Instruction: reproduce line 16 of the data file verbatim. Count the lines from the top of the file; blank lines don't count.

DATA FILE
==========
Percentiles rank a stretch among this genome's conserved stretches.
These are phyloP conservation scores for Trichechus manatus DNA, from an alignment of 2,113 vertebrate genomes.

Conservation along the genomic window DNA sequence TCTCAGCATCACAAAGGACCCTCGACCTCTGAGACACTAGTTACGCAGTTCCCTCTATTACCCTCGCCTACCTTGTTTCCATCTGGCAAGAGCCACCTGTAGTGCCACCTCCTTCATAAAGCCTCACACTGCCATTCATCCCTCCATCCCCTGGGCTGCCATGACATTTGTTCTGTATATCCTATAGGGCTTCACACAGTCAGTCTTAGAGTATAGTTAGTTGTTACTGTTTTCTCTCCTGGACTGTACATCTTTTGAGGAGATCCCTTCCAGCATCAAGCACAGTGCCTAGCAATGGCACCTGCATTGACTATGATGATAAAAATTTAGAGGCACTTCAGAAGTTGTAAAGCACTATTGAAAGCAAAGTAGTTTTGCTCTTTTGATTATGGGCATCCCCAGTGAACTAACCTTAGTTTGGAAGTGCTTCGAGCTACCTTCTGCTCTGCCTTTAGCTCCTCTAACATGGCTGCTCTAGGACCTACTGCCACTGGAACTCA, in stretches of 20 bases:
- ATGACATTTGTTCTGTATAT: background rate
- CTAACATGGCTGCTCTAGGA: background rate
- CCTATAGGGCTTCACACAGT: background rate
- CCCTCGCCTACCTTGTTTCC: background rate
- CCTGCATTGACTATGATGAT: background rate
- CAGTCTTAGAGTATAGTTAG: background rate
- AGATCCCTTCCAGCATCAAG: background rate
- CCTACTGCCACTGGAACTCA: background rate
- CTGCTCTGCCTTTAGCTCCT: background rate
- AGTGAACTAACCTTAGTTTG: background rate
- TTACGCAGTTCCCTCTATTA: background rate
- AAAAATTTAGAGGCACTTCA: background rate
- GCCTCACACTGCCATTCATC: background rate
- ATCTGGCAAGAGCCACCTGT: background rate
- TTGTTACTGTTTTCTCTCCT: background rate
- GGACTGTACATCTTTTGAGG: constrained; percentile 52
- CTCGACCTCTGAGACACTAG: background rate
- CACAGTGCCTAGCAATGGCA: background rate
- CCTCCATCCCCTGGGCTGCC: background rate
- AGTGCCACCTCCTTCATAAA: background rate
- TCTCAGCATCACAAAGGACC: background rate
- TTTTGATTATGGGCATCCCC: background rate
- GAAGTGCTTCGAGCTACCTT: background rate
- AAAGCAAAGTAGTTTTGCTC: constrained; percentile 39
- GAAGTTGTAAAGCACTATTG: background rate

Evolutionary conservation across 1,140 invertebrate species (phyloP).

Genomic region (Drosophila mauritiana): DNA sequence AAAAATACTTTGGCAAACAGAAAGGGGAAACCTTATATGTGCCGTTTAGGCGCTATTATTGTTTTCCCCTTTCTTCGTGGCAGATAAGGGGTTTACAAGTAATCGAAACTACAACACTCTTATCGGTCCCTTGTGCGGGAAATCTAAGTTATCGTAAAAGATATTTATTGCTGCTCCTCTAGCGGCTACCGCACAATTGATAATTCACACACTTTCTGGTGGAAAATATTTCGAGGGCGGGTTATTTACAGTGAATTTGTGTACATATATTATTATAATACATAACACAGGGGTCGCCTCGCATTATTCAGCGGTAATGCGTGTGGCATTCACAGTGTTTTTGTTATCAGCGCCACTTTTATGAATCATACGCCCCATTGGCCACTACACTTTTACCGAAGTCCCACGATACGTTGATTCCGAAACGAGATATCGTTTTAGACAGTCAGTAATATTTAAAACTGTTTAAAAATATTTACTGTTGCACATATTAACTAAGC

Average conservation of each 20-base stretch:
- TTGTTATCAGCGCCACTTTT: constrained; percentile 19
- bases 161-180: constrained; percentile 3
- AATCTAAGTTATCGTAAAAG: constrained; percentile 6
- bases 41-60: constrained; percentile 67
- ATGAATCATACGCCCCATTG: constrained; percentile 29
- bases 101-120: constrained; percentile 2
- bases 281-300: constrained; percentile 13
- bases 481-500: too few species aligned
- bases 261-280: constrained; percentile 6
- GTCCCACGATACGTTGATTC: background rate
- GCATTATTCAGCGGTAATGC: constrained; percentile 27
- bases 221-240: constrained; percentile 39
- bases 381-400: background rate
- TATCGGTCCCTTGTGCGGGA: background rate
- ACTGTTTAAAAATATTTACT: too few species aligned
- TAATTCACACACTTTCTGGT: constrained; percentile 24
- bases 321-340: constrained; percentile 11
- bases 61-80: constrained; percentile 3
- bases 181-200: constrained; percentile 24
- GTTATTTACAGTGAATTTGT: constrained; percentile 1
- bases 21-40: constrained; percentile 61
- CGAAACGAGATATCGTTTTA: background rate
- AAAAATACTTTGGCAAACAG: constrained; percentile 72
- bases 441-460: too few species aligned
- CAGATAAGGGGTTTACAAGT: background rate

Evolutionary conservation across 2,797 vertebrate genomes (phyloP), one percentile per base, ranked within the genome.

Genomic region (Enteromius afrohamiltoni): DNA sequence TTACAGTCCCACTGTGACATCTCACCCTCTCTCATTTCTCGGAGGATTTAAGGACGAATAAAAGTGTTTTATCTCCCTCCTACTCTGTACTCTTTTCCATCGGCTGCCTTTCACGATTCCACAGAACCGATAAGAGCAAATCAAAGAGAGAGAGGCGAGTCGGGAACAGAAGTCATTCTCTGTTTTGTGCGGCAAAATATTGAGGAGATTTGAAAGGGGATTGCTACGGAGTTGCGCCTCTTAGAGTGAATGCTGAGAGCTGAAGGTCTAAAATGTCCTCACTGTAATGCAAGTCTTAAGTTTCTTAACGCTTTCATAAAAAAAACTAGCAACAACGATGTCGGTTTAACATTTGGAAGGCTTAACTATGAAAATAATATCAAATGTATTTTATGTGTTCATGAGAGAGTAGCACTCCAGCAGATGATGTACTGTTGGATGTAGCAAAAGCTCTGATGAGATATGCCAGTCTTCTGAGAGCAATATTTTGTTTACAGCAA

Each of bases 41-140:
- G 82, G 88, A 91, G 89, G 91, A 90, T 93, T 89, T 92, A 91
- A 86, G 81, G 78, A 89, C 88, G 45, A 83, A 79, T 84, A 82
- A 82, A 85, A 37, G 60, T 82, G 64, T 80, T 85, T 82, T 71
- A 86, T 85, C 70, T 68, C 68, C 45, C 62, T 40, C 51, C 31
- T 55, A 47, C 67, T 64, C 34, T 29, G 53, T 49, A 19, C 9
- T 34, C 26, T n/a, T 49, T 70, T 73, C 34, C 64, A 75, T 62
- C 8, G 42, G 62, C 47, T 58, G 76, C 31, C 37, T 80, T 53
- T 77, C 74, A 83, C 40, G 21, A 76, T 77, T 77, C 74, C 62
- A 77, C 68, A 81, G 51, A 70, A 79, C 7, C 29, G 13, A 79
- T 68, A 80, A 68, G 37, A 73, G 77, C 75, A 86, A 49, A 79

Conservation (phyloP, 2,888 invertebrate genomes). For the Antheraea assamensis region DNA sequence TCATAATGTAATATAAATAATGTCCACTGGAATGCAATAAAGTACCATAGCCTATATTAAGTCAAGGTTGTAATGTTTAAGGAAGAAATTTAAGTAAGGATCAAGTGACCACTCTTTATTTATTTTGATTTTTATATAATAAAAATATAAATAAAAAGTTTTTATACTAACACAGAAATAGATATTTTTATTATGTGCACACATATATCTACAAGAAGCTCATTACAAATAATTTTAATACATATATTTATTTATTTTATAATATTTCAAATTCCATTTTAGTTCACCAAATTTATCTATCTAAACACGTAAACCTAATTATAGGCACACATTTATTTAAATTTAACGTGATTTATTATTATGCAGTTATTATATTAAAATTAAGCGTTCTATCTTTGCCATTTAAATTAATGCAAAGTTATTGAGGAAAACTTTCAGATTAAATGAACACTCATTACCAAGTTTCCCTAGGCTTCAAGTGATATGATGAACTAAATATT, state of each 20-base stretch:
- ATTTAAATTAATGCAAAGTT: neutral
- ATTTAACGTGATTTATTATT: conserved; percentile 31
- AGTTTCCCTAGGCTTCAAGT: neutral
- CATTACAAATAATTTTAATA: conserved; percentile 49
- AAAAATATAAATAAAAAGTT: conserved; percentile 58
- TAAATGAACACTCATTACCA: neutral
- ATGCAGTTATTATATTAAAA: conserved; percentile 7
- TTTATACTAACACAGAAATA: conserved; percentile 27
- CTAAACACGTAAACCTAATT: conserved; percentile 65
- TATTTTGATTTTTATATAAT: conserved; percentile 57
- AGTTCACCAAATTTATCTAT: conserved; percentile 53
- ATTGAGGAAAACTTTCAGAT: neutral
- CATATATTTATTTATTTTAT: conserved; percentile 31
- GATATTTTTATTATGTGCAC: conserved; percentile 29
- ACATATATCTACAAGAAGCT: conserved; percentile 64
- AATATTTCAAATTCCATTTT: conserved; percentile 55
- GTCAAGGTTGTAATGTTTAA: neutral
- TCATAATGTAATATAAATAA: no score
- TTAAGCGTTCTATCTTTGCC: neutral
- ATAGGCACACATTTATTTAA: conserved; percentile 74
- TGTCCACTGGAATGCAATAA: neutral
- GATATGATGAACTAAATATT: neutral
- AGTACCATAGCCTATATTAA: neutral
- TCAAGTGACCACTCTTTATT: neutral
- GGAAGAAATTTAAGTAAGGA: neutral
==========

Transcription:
- GCCTCACACTGCCATTCATC: background rate